Because of Article 12(2) RPBA, new requests during appeal proceedings will typically not be allowed. However, Article 13(2) RPBA states that “Any amendment to a party’s appeal case made after the expiry of a period specified by the Board (…) shall, in principle, not be taken into account unless there are exceptional circumstances, which have been justified with cogent reasons by the party concerned”. T 1686/21 discusses what could constitute such “exceptional circumstances”.

In T 1686/21, the patent was maintained in amended form in an interlocutory decision. The opponent appealed, requesting revocation of the patent. During the oral proceedings in appeal, the proprietor filed a new main request, in reaction to the Board finding there to be an intermediate generalisation in the claims which had been upheld by the Opposition Division.

The opponent contested the admissibility of this new main request, and argued that it constituted an amendment of the proprietor’s appeal case. The opponent stated that they had objected to the omission of the feature in question both during the opposition proceedings and in their Grounds of Appeal. The new main request was however admitted into the proceedings by the Board.

The Board agreed with the opponent that the new main request constituted an amendment of the proprietor’s appeal case. However, they argued that this in fact constituted “exceptional circumstances” according to Article 13(2) RPBA, because:

  1. The amendment as such cannot be surprising for the appellant (in such a way as to affect its position, giving advantage to other party);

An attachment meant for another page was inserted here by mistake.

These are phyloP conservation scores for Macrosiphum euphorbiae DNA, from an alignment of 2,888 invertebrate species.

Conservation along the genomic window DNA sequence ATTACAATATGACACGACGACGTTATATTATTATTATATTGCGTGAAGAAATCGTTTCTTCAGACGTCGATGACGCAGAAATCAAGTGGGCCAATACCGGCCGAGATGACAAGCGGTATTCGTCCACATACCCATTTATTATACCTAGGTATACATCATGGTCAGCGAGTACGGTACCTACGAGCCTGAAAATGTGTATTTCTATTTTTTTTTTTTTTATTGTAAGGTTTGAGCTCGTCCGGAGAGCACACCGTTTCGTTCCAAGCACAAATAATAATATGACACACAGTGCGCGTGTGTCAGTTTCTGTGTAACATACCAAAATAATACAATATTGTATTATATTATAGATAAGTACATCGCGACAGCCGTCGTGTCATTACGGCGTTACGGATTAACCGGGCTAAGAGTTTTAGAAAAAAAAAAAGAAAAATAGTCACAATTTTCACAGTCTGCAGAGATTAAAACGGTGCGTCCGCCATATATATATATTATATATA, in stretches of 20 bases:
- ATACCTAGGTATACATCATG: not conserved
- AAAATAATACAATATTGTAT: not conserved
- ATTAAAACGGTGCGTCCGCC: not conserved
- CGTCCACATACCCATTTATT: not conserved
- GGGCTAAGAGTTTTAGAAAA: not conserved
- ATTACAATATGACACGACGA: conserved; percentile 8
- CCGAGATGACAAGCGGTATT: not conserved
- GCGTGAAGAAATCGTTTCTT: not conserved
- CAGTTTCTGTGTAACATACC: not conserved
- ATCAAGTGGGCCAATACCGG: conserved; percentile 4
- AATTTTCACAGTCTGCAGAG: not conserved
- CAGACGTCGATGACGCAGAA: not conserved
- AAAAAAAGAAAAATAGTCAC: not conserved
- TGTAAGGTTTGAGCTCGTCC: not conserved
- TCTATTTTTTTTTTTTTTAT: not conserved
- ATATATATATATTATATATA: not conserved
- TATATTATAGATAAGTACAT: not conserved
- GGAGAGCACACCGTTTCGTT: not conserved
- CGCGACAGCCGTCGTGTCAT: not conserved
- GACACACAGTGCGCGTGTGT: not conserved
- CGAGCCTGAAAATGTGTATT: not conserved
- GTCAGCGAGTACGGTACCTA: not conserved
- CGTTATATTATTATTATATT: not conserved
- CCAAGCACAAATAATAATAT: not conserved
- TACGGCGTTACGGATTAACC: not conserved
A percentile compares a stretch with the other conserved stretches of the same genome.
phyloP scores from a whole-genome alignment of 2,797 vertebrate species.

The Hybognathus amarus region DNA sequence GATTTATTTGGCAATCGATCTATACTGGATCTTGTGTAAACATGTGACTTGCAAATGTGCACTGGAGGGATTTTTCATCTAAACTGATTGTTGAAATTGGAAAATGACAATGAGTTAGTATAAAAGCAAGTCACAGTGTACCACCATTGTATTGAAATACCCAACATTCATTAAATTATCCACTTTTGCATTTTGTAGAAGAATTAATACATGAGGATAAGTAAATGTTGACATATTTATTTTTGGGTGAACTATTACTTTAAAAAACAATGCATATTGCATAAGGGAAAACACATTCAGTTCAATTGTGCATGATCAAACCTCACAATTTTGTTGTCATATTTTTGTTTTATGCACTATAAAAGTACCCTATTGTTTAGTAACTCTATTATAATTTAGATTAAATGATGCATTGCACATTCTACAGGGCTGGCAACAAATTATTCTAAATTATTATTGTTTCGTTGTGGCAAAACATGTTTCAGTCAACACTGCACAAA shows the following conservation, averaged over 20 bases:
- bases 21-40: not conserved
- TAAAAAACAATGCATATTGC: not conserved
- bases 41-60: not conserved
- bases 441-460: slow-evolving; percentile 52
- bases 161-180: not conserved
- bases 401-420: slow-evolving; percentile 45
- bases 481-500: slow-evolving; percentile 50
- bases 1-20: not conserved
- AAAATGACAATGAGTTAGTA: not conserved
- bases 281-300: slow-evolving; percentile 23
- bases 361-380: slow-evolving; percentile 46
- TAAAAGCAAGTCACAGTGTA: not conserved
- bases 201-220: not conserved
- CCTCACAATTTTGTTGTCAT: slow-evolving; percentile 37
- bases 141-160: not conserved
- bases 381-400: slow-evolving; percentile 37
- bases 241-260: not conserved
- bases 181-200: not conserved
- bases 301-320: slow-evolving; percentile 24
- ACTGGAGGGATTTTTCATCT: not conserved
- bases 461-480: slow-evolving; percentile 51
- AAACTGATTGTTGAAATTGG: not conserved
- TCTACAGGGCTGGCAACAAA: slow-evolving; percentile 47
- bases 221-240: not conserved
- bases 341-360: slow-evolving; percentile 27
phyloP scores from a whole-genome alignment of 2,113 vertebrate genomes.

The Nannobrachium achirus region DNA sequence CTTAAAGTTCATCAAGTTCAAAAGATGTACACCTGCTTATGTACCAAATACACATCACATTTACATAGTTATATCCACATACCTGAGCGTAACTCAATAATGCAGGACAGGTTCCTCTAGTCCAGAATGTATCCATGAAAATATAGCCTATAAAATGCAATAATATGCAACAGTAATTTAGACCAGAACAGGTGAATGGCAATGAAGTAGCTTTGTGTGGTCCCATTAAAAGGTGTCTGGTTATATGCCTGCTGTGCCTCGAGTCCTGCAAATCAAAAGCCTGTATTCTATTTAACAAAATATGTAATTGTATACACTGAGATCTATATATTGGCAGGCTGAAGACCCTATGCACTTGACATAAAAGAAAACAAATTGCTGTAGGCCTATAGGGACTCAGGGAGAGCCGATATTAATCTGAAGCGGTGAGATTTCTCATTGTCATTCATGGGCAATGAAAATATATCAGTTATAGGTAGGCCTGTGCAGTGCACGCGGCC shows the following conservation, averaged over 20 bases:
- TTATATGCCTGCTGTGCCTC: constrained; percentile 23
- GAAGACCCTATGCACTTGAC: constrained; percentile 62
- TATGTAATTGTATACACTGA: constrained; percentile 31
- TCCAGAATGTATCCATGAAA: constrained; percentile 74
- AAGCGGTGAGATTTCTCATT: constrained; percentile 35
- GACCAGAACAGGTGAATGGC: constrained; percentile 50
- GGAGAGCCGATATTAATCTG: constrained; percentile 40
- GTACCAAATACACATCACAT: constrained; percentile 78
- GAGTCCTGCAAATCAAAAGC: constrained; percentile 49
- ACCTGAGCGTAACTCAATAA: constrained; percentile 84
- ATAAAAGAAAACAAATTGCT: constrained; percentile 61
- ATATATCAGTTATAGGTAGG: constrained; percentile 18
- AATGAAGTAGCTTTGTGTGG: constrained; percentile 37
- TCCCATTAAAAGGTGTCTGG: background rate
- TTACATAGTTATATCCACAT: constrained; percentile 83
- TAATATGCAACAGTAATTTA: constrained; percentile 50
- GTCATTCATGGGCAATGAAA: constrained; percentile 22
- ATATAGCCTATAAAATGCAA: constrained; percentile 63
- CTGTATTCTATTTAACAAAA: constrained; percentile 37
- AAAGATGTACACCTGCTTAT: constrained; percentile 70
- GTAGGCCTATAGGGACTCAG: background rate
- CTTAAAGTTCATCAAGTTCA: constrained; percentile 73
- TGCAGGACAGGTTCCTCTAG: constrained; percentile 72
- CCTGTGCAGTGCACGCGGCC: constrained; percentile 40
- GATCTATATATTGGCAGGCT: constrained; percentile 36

2. The amendment does not give rise to new objections;
  3. In view of the large number of different objections […], the number of requests to be filed at the very beginning of the appeal proceedings in order to provide appropriate fall-back positions for every possible outcome […] would have been extremely high and, as therefore not compliant with procedural efficiency.

The amendment as such was present in several of the auxiliary requests on file, even though no request was exactly like the new main request.

If the Board in T 0074/06 had taken the same view, they would most probably have allowed auxiliary request Vb, because:

  1. The amendment as such (removal of the apparatus claims) was already present in auxiliary requests VI to X;
  2. The amendment as such did not give rise to any new objections;
  3. If all of the auxiliary requests would have been filed both with and without method claims, a large number of requests would have been needed.

So, does this mean that there may in fact be a higher chance now than at the time of T 0074/06 of having a late filed request admitted? Can T 1686/21 be used to argue that as long as a late filed request is not surprising for an appellant and does not give rise to new objections, it should be allowed?

In opposition cases where there are many different objections, it may be necessary to file hundreds of auxiliary requests in order to cover all conceivable combinations of the different proposed amendments. In practice, proprietors often file a limited number of auxiliary requests, and then state that they request to be allowed to, if necessary, combine features of these filed auxiliary requests into new auxiliary requests. It is yet uncertain whether this will in fact be allowed, although T 1686/21 provides some support.

However, argument number one in T 1686/21 was partly based on the reasoning that “the opposition division understood the feature in question to be implied in claim 1 as maintained”. It is open to question whether the Board would have considered the circumstances to be exceptional if this had not been the case.

If you would like to discuss how to protect your innovation, please contact the author or your usual Barker Brettell patent attorney.